A historian specialising in political tyranny has said it’s inevitable that President Trump will do away with democracy.
When President Donald Trump was elected on the back of a populist wave, there were two conclusions one could draw. His unconventional style, and disregard for the constitution meant he was either going to be president for the next two years, or the next twenty.
Timothy Snyder, a professor at Yale University, and author of ‘On Tyranny’ believes it will be something like the latter.
In an interview on the Chauncy DeVega Show podcast, Snyder remarked that it was ‘pretty much inevitable’ that President Trump would stage a coup and overthrow democracy.
In ‘On Tyranny’, Snyder predicts the President will have his own ‘Reichstag fire’, a terrorist attack, pinned on his enemies, after which he is legally given unprecedented powers, and democracy is suspended. He also made the case for this, in an article for the New York Review of Books on February 26.
The Reichstag fire shows how quickly a modern republic can be transformed into an authoritarian regime. There is nothing new, to be sure, in the politics of exception. The American Founding Fathers knew that the democracy they were creating was vulnerable to an aspiring tyrant who might seize upon some dramatic event as grounds for the suspension of our rights.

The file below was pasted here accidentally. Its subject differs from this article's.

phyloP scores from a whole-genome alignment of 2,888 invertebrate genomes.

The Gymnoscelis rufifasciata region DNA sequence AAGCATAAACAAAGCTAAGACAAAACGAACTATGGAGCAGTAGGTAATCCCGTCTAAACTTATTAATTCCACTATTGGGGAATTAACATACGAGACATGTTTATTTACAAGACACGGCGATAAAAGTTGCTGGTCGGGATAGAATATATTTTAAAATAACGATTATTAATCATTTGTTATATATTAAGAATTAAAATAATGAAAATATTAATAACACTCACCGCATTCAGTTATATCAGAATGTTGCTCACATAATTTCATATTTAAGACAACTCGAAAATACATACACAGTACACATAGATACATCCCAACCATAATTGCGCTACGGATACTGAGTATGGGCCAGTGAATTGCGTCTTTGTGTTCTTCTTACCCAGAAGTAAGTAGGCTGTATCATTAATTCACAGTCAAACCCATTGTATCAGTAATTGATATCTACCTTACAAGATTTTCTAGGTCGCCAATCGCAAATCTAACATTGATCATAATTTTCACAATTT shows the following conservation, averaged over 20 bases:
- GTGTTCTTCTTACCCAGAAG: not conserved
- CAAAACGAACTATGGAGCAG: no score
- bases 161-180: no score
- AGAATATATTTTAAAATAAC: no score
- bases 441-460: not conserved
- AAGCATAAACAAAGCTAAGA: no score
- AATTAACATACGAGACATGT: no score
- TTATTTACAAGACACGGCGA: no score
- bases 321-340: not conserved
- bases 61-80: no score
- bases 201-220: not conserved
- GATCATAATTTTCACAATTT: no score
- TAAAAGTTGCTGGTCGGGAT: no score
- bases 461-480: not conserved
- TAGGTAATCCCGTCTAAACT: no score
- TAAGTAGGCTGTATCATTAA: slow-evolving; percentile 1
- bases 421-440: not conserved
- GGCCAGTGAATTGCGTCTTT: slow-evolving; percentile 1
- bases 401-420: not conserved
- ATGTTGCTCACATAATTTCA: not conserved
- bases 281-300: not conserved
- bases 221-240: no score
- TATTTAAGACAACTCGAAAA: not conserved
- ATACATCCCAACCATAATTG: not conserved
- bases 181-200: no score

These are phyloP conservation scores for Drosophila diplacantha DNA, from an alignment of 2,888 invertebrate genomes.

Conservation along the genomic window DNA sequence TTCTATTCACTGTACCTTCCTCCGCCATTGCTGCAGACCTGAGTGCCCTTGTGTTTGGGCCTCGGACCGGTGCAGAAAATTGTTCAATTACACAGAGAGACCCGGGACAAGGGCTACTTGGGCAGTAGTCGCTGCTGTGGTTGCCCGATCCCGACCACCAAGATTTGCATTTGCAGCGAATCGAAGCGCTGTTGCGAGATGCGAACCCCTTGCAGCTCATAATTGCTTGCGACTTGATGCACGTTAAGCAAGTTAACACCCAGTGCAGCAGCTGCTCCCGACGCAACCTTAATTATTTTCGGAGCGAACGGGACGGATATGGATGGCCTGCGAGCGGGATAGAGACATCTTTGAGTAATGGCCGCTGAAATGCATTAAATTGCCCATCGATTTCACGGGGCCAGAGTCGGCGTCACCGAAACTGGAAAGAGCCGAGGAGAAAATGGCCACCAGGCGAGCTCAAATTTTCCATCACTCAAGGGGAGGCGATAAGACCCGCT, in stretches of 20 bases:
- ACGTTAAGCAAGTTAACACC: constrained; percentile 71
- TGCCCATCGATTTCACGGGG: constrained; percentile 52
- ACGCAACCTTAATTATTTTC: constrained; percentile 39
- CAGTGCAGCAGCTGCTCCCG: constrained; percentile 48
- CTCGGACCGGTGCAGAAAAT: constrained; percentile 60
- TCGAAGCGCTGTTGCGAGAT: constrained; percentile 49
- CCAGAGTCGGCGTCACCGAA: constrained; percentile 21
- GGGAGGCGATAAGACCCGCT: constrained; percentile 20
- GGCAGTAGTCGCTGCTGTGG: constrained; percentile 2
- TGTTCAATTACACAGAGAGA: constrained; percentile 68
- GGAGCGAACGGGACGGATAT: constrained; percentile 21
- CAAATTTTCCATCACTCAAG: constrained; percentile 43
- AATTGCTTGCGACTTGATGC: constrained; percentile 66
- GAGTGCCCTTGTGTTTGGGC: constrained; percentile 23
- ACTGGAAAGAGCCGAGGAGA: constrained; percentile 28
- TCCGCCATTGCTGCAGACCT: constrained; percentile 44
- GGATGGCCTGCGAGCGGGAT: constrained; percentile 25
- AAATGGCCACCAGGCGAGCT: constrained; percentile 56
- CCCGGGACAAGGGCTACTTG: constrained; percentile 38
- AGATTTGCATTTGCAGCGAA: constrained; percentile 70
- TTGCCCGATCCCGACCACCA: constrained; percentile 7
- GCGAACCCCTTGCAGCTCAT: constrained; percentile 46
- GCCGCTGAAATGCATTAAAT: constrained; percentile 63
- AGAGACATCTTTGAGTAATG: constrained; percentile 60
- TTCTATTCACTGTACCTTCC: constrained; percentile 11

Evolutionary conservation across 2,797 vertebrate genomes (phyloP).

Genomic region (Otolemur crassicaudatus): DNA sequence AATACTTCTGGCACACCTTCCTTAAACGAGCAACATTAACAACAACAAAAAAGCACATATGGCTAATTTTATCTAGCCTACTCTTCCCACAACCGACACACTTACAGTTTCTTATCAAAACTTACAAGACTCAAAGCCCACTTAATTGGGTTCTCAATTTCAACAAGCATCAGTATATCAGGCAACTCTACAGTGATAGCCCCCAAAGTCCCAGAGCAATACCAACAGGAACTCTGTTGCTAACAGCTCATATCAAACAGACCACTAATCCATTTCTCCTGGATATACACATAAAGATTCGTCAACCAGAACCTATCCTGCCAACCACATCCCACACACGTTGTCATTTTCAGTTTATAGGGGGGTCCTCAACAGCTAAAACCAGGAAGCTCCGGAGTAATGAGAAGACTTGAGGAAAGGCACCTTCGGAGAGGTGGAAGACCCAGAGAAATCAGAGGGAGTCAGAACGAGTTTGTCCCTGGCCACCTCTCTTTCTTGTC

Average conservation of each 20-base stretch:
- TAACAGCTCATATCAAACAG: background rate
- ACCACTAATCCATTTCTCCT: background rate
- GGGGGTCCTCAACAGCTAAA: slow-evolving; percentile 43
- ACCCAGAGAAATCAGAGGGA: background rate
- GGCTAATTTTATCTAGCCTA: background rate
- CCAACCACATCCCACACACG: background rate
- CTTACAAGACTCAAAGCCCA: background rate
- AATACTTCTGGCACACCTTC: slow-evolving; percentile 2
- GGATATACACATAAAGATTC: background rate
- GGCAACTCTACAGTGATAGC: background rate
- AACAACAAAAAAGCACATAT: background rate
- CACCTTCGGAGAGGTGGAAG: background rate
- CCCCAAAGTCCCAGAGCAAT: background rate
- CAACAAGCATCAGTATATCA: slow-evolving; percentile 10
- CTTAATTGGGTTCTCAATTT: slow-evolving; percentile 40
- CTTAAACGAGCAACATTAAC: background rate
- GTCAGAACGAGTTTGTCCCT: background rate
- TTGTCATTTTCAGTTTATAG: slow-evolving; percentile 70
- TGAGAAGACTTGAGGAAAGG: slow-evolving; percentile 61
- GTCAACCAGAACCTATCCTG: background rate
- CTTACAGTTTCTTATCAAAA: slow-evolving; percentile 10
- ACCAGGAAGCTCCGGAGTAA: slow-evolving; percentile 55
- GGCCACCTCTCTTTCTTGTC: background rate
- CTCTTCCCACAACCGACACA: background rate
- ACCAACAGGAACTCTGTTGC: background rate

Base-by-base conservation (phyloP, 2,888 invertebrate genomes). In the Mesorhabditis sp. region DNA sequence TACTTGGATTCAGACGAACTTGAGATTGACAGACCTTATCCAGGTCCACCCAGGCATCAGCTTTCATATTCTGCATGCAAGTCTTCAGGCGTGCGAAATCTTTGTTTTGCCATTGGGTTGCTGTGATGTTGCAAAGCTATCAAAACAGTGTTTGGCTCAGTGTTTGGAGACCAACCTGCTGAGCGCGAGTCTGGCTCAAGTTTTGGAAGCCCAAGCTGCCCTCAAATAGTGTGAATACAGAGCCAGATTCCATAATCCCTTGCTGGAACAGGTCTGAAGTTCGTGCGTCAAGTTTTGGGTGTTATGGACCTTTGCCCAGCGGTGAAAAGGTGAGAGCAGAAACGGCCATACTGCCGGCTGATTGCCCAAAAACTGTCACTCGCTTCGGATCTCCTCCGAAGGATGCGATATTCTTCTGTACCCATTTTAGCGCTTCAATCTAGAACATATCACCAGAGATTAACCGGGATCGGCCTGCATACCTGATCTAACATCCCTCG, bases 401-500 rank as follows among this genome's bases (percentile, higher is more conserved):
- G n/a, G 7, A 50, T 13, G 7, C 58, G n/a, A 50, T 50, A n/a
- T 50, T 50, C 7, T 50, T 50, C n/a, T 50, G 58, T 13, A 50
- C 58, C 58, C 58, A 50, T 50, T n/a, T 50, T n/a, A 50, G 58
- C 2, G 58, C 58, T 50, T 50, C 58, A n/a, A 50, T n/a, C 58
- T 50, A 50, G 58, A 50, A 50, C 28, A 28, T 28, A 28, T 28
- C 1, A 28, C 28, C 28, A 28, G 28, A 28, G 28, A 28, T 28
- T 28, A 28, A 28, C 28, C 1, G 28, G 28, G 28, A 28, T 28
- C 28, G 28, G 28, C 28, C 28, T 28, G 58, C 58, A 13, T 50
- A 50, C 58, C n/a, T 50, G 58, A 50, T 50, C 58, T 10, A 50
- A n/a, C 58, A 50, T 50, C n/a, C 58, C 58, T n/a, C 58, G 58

In rhetoric and action, the Trump administration has aggrandized 'radical Islamic terror' thus making what [James] Madison called a 'favourable emergency' more likely.
In his interview with Salon, Synder said that he believed it is ‘pretty much inevitable that they will try’.
The reason I think that is that the conventional ways of being popular are not working out for them. The conventional way to be popular or to be legitimate in this country is to have some policies, to grow your popularity ratings and to win some elections. I don’t think 2018 is looking very good for the Republicans along those conventional lines — not just because the president is historically unpopular. It’s also because neither the White House nor Congress have any policies which the majority of the public like.
This means they could be seduced by the notion of getting into a new rhythm of politics, one that does not depend upon popular policies and electoral cycles.
When pressed on whether or not the right term for the President is ‘fascist’, Snyder said:
I don’t want to dodge your question about whether Trump is a fascist or not. As I see it, there are certainly elements of his approach which are fascistic. The straight-on confrontation with the truth is at the centre of the fascist worldview. The attempt to undo the Enlightenment as a way to undo institutions, that is fascism.